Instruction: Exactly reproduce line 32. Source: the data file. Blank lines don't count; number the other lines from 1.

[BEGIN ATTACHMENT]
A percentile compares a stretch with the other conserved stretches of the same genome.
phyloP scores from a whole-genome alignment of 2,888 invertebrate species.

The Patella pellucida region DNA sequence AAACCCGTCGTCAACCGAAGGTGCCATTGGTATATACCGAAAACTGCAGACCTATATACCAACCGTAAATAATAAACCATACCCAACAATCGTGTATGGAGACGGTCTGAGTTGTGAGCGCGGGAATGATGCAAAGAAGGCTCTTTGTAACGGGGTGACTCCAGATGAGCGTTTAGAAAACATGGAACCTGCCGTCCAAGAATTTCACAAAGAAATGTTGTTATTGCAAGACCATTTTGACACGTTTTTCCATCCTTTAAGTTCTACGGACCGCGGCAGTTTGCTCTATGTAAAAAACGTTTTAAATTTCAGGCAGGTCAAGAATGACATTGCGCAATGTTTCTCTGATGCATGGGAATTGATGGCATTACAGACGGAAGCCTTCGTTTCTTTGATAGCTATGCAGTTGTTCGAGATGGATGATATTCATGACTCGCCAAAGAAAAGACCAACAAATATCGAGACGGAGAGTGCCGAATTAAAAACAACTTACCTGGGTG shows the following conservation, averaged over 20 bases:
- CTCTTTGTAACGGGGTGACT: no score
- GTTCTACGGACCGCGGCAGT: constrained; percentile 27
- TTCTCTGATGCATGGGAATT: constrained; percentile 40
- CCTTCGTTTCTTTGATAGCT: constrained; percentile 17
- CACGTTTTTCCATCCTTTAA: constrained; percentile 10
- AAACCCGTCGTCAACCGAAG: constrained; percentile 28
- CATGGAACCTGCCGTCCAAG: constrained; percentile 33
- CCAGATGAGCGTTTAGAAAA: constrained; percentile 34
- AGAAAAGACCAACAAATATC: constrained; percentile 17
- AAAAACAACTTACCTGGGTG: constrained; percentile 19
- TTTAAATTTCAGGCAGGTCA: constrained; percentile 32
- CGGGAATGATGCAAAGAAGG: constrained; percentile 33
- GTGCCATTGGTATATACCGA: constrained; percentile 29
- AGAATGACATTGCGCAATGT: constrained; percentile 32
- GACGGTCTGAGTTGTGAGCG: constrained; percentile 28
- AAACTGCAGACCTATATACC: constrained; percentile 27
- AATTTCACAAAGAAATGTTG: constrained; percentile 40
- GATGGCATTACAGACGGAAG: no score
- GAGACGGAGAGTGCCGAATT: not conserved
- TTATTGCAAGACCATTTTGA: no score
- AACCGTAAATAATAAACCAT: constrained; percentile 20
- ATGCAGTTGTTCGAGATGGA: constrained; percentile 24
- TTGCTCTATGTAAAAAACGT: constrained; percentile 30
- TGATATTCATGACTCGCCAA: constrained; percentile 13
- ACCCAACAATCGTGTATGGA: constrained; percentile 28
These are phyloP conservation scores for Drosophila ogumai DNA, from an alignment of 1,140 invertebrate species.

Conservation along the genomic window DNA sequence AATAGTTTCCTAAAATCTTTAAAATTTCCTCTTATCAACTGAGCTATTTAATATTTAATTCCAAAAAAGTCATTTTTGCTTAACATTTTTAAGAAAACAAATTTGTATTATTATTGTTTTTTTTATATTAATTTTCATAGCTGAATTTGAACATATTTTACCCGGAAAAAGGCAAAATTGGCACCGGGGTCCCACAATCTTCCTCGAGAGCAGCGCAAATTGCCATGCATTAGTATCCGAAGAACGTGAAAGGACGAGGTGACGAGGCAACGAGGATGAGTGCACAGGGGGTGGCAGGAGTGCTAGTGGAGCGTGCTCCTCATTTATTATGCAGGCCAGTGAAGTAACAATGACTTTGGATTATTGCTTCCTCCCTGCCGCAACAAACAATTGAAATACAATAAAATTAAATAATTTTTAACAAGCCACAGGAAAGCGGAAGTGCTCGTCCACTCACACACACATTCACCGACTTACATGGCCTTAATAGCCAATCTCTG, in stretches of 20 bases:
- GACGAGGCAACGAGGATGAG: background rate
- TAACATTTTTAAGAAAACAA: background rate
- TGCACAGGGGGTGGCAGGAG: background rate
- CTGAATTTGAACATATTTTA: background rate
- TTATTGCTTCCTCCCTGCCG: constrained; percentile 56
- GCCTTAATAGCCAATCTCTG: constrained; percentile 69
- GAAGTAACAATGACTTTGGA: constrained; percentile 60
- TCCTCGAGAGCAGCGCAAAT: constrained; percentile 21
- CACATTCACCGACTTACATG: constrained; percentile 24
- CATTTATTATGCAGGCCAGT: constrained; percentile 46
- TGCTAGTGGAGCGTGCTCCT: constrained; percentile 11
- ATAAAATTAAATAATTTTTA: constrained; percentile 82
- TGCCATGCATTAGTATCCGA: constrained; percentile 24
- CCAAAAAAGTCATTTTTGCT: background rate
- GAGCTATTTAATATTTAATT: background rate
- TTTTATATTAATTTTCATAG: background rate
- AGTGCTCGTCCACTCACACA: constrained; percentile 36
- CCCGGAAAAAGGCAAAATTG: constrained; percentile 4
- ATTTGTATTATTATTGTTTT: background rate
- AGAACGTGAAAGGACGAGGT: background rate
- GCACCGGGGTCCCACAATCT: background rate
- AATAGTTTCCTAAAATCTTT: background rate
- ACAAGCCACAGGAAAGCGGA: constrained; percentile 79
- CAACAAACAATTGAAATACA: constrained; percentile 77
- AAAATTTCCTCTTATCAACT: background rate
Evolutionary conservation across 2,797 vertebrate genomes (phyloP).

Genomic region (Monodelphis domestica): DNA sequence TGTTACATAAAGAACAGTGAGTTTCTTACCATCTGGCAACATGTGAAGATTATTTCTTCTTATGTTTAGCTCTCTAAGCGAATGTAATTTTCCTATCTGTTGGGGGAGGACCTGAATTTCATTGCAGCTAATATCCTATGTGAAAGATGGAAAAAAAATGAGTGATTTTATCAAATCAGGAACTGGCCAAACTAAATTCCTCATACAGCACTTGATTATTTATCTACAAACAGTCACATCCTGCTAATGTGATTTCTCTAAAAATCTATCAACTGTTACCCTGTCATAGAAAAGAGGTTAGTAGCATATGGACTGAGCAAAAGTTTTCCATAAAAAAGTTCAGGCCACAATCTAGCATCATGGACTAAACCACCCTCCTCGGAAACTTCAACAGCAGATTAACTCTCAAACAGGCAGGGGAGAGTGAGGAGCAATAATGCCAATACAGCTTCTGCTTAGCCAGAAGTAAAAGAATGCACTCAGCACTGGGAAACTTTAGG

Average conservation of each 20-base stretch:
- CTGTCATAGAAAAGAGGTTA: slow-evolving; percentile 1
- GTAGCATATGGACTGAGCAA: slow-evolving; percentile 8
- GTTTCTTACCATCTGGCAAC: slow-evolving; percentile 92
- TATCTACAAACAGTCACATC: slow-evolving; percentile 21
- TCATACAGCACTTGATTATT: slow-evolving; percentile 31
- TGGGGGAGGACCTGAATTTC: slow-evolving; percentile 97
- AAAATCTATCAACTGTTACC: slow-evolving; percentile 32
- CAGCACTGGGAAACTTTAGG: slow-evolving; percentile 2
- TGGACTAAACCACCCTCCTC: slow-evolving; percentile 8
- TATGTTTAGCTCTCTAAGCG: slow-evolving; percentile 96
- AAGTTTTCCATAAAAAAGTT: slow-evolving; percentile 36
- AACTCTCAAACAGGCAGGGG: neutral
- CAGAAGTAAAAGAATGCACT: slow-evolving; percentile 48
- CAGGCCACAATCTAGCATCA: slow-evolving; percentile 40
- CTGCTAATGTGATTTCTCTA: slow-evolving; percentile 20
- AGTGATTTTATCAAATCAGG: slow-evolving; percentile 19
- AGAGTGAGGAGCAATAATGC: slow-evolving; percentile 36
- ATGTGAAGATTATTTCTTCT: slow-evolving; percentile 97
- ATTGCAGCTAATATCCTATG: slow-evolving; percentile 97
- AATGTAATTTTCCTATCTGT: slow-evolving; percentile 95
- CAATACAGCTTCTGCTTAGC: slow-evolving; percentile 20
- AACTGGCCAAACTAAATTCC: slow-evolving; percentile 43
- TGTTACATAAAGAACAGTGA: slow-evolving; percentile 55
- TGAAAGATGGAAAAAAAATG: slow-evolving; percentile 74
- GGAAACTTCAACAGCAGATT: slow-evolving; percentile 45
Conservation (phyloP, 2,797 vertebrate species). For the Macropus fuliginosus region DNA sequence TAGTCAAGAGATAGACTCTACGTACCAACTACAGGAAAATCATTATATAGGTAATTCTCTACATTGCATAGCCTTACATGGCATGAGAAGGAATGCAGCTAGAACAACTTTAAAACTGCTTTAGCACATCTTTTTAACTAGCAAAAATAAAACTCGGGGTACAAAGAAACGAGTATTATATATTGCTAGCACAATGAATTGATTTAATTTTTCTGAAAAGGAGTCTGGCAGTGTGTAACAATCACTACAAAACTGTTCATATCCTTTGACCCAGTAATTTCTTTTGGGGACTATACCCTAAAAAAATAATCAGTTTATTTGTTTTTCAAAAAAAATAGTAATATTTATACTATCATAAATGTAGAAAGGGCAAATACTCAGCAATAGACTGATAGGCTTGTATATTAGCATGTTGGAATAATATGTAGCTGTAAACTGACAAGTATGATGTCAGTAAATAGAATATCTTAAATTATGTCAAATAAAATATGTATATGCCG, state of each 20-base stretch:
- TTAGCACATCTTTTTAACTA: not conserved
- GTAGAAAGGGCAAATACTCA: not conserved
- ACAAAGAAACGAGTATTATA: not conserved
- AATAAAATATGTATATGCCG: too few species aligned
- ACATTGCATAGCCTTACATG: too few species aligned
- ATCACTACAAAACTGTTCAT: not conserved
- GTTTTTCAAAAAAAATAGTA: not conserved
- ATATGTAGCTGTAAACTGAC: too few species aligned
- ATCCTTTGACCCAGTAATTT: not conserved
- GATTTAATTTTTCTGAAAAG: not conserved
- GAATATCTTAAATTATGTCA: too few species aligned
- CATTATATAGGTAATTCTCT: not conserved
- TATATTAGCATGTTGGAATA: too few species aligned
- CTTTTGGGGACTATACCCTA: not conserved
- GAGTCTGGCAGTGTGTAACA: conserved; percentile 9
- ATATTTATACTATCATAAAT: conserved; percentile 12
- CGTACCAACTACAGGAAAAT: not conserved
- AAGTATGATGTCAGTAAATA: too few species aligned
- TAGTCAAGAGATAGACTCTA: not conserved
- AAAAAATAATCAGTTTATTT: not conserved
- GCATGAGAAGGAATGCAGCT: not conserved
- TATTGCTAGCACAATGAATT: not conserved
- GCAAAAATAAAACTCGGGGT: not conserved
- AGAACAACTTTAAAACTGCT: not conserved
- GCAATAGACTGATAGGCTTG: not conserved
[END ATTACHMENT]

- TAACATTTTTAAGAAAACAA: background rate